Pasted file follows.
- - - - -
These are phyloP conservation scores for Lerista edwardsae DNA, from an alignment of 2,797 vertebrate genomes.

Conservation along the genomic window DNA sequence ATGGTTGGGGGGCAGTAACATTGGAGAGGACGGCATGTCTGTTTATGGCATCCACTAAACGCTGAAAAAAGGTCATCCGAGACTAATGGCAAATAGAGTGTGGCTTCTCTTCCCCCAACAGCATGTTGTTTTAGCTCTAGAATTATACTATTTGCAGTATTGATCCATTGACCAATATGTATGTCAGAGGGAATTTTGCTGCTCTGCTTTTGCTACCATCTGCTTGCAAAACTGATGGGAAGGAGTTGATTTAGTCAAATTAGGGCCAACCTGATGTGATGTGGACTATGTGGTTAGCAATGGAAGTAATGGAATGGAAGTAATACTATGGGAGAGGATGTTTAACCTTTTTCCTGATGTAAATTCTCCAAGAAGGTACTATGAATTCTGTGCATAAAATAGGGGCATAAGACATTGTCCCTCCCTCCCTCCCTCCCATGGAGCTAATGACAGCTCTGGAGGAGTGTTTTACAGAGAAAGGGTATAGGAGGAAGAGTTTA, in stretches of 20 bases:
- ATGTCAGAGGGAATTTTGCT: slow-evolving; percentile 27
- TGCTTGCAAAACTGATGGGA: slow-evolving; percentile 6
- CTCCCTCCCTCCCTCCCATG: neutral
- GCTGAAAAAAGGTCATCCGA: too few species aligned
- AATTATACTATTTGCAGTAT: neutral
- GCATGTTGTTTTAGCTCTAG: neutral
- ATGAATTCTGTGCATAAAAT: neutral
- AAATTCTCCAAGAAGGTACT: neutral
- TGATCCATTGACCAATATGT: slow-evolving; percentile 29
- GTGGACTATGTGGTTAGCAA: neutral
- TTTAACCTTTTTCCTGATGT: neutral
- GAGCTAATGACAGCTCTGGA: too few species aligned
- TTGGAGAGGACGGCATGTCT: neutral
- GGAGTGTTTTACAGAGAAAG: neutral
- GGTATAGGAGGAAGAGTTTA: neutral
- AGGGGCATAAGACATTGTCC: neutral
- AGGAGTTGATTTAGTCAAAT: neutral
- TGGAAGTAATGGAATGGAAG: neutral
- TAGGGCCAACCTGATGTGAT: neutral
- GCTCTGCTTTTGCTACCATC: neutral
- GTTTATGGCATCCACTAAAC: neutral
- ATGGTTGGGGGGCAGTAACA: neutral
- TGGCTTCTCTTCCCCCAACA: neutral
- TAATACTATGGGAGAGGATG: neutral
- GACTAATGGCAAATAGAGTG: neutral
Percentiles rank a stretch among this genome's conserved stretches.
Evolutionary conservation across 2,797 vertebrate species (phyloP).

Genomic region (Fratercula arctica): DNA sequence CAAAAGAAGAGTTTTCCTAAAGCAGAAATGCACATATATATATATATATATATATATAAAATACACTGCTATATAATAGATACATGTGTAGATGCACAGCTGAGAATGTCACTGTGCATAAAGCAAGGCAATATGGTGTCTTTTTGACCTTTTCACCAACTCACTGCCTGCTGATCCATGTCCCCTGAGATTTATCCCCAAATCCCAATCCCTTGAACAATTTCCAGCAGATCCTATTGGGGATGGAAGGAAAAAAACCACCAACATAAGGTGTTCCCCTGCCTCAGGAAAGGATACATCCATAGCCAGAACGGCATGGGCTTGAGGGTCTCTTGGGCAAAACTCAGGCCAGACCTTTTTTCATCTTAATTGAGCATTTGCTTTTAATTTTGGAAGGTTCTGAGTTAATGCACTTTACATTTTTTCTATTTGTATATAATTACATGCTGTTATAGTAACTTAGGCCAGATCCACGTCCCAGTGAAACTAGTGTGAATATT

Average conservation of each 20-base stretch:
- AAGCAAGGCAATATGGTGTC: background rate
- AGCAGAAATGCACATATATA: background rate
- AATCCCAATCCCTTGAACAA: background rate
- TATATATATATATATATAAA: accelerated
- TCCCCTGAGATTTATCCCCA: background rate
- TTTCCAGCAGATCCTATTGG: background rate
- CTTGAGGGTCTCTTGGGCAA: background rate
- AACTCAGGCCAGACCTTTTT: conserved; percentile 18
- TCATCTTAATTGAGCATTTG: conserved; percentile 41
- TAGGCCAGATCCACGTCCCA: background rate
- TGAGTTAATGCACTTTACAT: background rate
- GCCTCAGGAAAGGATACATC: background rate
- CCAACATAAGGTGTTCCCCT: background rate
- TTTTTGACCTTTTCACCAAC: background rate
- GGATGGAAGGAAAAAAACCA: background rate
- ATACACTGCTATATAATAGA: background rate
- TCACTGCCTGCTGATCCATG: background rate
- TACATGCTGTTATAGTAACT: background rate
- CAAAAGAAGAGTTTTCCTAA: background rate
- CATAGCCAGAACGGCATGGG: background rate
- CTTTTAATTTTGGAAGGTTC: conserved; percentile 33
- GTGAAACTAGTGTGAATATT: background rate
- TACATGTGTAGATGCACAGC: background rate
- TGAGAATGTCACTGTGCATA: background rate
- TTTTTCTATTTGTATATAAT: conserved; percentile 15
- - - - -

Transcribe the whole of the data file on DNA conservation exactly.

These are phyloP conservation scores for Lerista edwardsae DNA, from an alignment of 2,797 vertebrate genomes.

Conservation along the genomic window DNA sequence ATGGTTGGGGGGCAGTAACATTGGAGAGGACGGCATGTCTGTTTATGGCATCCACTAAACGCTGAAAAAAGGTCATCCGAGACTAATGGCAAATAGAGTGTGGCTTCTCTTCCCCCAACAGCATGTTGTTTTAGCTCTAGAATTATACTATTTGCAGTATTGATCCATTGACCAATATGTATGTCAGAGGGAATTTTGCTGCTCTGCTTTTGCTACCATCTGCTTGCAAAACTGATGGGAAGGAGTTGATTTAGTCAAATTAGGGCCAACCTGATGTGATGTGGACTATGTGGTTAGCAATGGAAGTAATGGAATGGAAGTAATACTATGGGAGAGGATGTTTAACCTTTTTCCTGATGTAAATTCTCCAAGAAGGTACTATGAATTCTGTGCATAAAATAGGGGCATAAGACATTGTCCCTCCCTCCCTCCCTCCCATGGAGCTAATGACAGCTCTGGAGGAGTGTTTTACAGAGAAAGGGTATAGGAGGAAGAGTTTA, in stretches of 20 bases:
- ATGTCAGAGGGAATTTTGCT: slow-evolving; percentile 27
- TGCTTGCAAAACTGATGGGA: slow-evolving; percentile 6
- CTCCCTCCCTCCCTCCCATG: neutral
- GCTGAAAAAAGGTCATCCGA: too few species aligned
- AATTATACTATTTGCAGTAT: neutral
- GCATGTTGTTTTAGCTCTAG: neutral
- ATGAATTCTGTGCATAAAAT: neutral
- AAATTCTCCAAGAAGGTACT: neutral
- TGATCCATTGACCAATATGT: slow-evolving; percentile 29
- GTGGACTATGTGGTTAGCAA: neutral
- TTTAACCTTTTTCCTGATGT: neutral
- GAGCTAATGACAGCTCTGGA: too few species aligned
- TTGGAGAGGACGGCATGTCT: neutral
- GGAGTGTTTTACAGAGAAAG: neutral
- GGTATAGGAGGAAGAGTTTA: neutral
- AGGGGCATAAGACATTGTCC: neutral
- AGGAGTTGATTTAGTCAAAT: neutral
- TGGAAGTAATGGAATGGAAG: neutral
- TAGGGCCAACCTGATGTGAT: neutral
- GCTCTGCTTTTGCTACCATC: neutral
- GTTTATGGCATCCACTAAAC: neutral
- ATGGTTGGGGGGCAGTAACA: neutral
- TGGCTTCTCTTCCCCCAACA: neutral
- TAATACTATGGGAGAGGATG: neutral
- GACTAATGGCAAATAGAGTG: neutral
Percentiles rank a stretch among this genome's conserved stretches.
Evolutionary conservation across 2,797 vertebrate species (phyloP).

Genomic region (Fratercula arctica): DNA sequence CAAAAGAAGAGTTTTCCTAAAGCAGAAATGCACATATATATATATATATATATATATAAAATACACTGCTATATAATAGATACATGTGTAGATGCACAGCTGAGAATGTCACTGTGCATAAAGCAAGGCAATATGGTGTCTTTTTGACCTTTTCACCAACTCACTGCCTGCTGATCCATGTCCCCTGAGATTTATCCCCAAATCCCAATCCCTTGAACAATTTCCAGCAGATCCTATTGGGGATGGAAGGAAAAAAACCACCAACATAAGGTGTTCCCCTGCCTCAGGAAAGGATACATCCATAGCCAGAACGGCATGGGCTTGAGGGTCTCTTGGGCAAAACTCAGGCCAGACCTTTTTTCATCTTAATTGAGCATTTGCTTTTAATTTTGGAAGGTTCTGAGTTAATGCACTTTACATTTTTTCTATTTGTATATAATTACATGCTGTTATAGTAACTTAGGCCAGATCCACGTCCCAGTGAAACTAGTGTGAATATT

Average conservation of each 20-base stretch:
- AAGCAAGGCAATATGGTGTC: background rate
- AGCAGAAATGCACATATATA: background rate
- AATCCCAATCCCTTGAACAA: background rate
- TATATATATATATATATAAA: accelerated
- TCCCCTGAGATTTATCCCCA: background rate
- TTTCCAGCAGATCCTATTGG: background rate
- CTTGAGGGTCTCTTGGGCAA: background rate
- AACTCAGGCCAGACCTTTTT: conserved; percentile 18
- TCATCTTAATTGAGCATTTG: conserved; percentile 41
- TAGGCCAGATCCACGTCCCA: background rate
- TGAGTTAATGCACTTTACAT: background rate
- GCCTCAGGAAAGGATACATC: background rate
- CCAACATAAGGTGTTCCCCT: background rate
- TTTTTGACCTTTTCACCAAC: background rate
- GGATGGAAGGAAAAAAACCA: background rate
- ATACACTGCTATATAATAGA: background rate
- TCACTGCCTGCTGATCCATG: background rate
- TACATGCTGTTATAGTAACT: background rate
- CAAAAGAAGAGTTTTCCTAA: background rate
- CATAGCCAGAACGGCATGGG: background rate
- CTTTTAATTTTGGAAGGTTC: conserved; percentile 33
- GTGAAACTAGTGTGAATATT: background rate
- TACATGTGTAGATGCACAGC: background rate
- TGAGAATGTCACTGTGCATA: background rate
- TTTTTCTATTTGTATATAAT: conserved; percentile 15